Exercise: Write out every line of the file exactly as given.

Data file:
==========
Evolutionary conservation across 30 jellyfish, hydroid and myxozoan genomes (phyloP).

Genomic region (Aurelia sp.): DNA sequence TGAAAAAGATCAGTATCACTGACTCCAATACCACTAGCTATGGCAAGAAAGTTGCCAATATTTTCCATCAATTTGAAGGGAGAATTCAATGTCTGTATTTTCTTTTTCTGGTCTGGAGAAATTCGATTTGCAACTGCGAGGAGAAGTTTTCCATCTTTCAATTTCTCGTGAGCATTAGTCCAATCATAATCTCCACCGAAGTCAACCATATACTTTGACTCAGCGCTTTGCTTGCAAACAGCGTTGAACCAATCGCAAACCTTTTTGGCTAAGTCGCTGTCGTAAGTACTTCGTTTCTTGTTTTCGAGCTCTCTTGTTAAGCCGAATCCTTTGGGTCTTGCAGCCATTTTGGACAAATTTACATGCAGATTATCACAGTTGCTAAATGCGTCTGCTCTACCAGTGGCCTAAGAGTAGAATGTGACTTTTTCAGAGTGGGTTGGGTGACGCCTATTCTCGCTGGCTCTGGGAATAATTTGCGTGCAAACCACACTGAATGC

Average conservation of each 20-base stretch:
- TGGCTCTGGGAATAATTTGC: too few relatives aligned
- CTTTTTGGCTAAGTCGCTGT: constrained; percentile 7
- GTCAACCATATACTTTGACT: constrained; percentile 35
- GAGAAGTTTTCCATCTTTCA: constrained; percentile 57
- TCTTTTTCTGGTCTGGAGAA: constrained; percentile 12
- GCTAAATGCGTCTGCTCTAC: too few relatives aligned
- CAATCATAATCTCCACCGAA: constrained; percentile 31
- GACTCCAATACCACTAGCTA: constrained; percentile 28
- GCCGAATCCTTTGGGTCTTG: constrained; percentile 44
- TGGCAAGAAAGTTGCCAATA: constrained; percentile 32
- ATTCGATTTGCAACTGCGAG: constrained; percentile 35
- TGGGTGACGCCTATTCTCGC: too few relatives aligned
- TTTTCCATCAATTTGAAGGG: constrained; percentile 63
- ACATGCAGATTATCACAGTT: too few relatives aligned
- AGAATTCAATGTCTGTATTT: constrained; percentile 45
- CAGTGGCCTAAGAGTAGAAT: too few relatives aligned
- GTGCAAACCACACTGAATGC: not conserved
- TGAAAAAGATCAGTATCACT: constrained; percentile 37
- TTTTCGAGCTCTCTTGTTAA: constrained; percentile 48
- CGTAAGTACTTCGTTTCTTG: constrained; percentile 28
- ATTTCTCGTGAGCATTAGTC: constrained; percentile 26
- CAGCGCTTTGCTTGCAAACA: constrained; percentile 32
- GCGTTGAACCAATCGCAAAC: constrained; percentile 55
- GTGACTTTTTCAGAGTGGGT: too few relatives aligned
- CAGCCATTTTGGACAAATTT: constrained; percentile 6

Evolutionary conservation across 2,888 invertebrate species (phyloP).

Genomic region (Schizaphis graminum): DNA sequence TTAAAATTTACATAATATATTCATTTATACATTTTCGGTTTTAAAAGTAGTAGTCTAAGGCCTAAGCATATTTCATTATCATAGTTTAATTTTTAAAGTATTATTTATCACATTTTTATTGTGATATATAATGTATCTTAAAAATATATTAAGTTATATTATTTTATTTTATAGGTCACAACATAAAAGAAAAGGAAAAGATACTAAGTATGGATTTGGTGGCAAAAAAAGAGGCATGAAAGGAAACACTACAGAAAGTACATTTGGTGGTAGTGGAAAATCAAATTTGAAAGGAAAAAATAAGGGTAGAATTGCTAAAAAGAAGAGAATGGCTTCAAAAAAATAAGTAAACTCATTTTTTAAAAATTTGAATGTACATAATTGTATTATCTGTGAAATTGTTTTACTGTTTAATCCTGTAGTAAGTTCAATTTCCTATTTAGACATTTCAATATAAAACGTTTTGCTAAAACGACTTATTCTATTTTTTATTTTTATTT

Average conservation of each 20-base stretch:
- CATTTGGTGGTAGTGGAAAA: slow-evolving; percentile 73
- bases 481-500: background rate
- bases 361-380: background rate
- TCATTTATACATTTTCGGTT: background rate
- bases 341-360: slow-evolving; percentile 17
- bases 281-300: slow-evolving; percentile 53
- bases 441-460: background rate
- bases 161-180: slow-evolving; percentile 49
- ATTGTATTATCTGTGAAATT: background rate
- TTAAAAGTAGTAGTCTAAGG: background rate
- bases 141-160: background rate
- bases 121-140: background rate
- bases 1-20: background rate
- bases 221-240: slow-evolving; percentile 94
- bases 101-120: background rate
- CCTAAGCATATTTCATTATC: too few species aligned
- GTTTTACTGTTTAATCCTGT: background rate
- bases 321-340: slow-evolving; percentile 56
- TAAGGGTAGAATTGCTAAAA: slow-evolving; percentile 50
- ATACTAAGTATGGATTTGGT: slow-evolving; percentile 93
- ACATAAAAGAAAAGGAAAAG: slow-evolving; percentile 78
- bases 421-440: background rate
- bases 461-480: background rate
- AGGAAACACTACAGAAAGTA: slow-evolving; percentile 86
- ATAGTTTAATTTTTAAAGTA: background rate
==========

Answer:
Evolutionary conservation across 30 jellyfish, hydroid and myxozoan genomes (phyloP).

Genomic region (Aurelia sp.): DNA sequence TGAAAAAGATCAGTATCACTGACTCCAATACCACTAGCTATGGCAAGAAAGTTGCCAATATTTTCCATCAATTTGAAGGGAGAATTCAATGTCTGTATTTTCTTTTTCTGGTCTGGAGAAATTCGATTTGCAACTGCGAGGAGAAGTTTTCCATCTTTCAATTTCTCGTGAGCATTAGTCCAATCATAATCTCCACCGAAGTCAACCATATACTTTGACTCAGCGCTTTGCTTGCAAACAGCGTTGAACCAATCGCAAACCTTTTTGGCTAAGTCGCTGTCGTAAGTACTTCGTTTCTTGTTTTCGAGCTCTCTTGTTAAGCCGAATCCTTTGGGTCTTGCAGCCATTTTGGACAAATTTACATGCAGATTATCACAGTTGCTAAATGCGTCTGCTCTACCAGTGGCCTAAGAGTAGAATGTGACTTTTTCAGAGTGGGTTGGGTGACGCCTATTCTCGCTGGCTCTGGGAATAATTTGCGTGCAAACCACACTGAATGC

Average conservation of each 20-base stretch:
- TGGCTCTGGGAATAATTTGC: too few relatives aligned
- CTTTTTGGCTAAGTCGCTGT: constrained; percentile 7
- GTCAACCATATACTTTGACT: constrained; percentile 35
- GAGAAGTTTTCCATCTTTCA: constrained; percentile 57
- TCTTTTTCTGGTCTGGAGAA: constrained; percentile 12
- GCTAAATGCGTCTGCTCTAC: too few relatives aligned
- CAATCATAATCTCCACCGAA: constrained; percentile 31
- GACTCCAATACCACTAGCTA: constrained; percentile 28
- GCCGAATCCTTTGGGTCTTG: constrained; percentile 44
- TGGCAAGAAAGTTGCCAATA: constrained; percentile 32
- ATTCGATTTGCAACTGCGAG: constrained; percentile 35
- TGGGTGACGCCTATTCTCGC: too few relatives aligned
- TTTTCCATCAATTTGAAGGG: constrained; percentile 63
- ACATGCAGATTATCACAGTT: too few relatives aligned
- AGAATTCAATGTCTGTATTT: constrained; percentile 45
- CAGTGGCCTAAGAGTAGAAT: too few relatives aligned
- GTGCAAACCACACTGAATGC: not conserved
- TGAAAAAGATCAGTATCACT: constrained; percentile 37
- TTTTCGAGCTCTCTTGTTAA: constrained; percentile 48
- CGTAAGTACTTCGTTTCTTG: constrained; percentile 28
- ATTTCTCGTGAGCATTAGTC: constrained; percentile 26
- CAGCGCTTTGCTTGCAAACA: constrained; percentile 32
- GCGTTGAACCAATCGCAAAC: constrained; percentile 55
- GTGACTTTTTCAGAGTGGGT: too few relatives aligned
- CAGCCATTTTGGACAAATTT: constrained; percentile 6

Evolutionary conservation across 2,888 invertebrate species (phyloP).

Genomic region (Schizaphis graminum): DNA sequence TTAAAATTTACATAATATATTCATTTATACATTTTCGGTTTTAAAAGTAGTAGTCTAAGGCCTAAGCATATTTCATTATCATAGTTTAATTTTTAAAGTATTATTTATCACATTTTTATTGTGATATATAATGTATCTTAAAAATATATTAAGTTATATTATTTTATTTTATAGGTCACAACATAAAAGAAAAGGAAAAGATACTAAGTATGGATTTGGTGGCAAAAAAAGAGGCATGAAAGGAAACACTACAGAAAGTACATTTGGTGGTAGTGGAAAATCAAATTTGAAAGGAAAAAATAAGGGTAGAATTGCTAAAAAGAAGAGAATGGCTTCAAAAAAATAAGTAAACTCATTTTTTAAAAATTTGAATGTACATAATTGTATTATCTGTGAAATTGTTTTACTGTTTAATCCTGTAGTAAGTTCAATTTCCTATTTAGACATTTCAATATAAAACGTTTTGCTAAAACGACTTATTCTATTTTTTATTTTTATTT

Average conservation of each 20-base stretch:
- CATTTGGTGGTAGTGGAAAA: slow-evolving; percentile 73
- bases 481-500: background rate
- bases 361-380: background rate
- TCATTTATACATTTTCGGTT: background rate
- bases 341-360: slow-evolving; percentile 17
- bases 281-300: slow-evolving; percentile 53
- bases 441-460: background rate
- bases 161-180: slow-evolving; percentile 49
- ATTGTATTATCTGTGAAATT: background rate
- TTAAAAGTAGTAGTCTAAGG: background rate
- bases 141-160: background rate
- bases 121-140: background rate
- bases 1-20: background rate
- bases 221-240: slow-evolving; percentile 94
- bases 101-120: background rate
- CCTAAGCATATTTCATTATC: too few species aligned
- GTTTTACTGTTTAATCCTGT: background rate
- bases 321-340: slow-evolving; percentile 56
- TAAGGGTAGAATTGCTAAAA: slow-evolving; percentile 50
- ATACTAAGTATGGATTTGGT: slow-evolving; percentile 93
- ACATAAAAGAAAAGGAAAAG: slow-evolving; percentile 78
- bases 421-440: background rate
- bases 461-480: background rate
- AGGAAACACTACAGAAAGTA: slow-evolving; percentile 86
- ATAGTTTAATTTTTAAAGTA: background rate